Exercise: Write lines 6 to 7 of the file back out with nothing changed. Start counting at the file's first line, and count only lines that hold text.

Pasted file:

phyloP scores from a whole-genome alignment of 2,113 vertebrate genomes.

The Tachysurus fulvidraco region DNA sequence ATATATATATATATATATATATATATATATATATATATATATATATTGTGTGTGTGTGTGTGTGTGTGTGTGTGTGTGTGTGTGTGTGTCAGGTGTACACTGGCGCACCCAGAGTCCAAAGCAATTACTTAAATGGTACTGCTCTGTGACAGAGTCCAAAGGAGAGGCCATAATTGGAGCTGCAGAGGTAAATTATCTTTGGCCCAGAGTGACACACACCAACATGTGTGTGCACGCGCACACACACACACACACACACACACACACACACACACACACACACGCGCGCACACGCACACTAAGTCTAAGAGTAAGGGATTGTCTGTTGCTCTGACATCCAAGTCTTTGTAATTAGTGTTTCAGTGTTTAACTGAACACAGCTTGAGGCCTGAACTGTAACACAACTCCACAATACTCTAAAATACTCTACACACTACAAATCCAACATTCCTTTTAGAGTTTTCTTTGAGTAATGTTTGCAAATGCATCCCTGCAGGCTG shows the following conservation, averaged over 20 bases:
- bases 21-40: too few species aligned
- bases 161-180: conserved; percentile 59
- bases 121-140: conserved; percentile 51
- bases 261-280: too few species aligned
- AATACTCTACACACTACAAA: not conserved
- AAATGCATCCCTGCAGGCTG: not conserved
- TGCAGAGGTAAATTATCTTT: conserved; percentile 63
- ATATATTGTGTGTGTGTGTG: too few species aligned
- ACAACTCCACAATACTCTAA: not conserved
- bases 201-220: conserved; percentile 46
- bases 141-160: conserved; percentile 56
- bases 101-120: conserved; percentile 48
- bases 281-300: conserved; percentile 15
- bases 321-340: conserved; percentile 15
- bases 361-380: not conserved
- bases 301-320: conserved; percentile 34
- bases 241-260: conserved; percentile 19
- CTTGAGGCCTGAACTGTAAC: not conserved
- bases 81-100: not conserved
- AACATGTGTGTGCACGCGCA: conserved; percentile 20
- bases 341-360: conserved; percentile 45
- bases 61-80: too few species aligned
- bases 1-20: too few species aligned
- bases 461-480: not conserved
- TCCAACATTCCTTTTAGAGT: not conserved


- bases 261-280: too few species aligned
- AATACTCTACACACTACAAA: not conserved